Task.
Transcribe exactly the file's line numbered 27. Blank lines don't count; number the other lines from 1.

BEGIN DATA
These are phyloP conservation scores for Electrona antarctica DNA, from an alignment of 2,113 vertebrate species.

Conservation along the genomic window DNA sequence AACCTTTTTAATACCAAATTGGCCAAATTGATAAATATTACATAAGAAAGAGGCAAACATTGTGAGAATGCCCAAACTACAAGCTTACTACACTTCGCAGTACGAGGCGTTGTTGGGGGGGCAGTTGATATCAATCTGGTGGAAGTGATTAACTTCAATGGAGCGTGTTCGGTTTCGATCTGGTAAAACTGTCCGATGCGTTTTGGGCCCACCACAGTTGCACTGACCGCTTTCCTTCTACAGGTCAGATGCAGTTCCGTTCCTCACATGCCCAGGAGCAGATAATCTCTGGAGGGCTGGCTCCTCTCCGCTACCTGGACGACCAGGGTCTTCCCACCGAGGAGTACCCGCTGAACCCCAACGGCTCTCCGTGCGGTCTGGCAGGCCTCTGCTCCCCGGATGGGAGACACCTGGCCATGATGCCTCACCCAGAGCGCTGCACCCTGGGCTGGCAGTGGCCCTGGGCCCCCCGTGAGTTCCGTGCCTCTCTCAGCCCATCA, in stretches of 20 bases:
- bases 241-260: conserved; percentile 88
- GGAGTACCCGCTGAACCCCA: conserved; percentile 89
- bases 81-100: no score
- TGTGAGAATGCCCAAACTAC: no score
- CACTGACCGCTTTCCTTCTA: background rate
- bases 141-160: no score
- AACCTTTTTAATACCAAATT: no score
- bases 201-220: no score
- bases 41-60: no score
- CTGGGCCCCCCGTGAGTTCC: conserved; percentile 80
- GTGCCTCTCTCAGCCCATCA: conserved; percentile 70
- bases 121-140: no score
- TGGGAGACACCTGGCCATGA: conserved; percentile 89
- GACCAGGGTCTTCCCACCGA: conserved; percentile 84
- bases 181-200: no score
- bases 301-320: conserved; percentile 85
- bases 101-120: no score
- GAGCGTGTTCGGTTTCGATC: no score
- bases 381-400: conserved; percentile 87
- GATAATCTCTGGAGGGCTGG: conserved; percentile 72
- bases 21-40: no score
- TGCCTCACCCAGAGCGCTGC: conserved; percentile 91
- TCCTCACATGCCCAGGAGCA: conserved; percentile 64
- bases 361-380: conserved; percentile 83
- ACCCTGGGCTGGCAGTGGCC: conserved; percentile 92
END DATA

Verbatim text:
- ACCCTGGGCTGGCAGTGGCC: conserved; percentile 92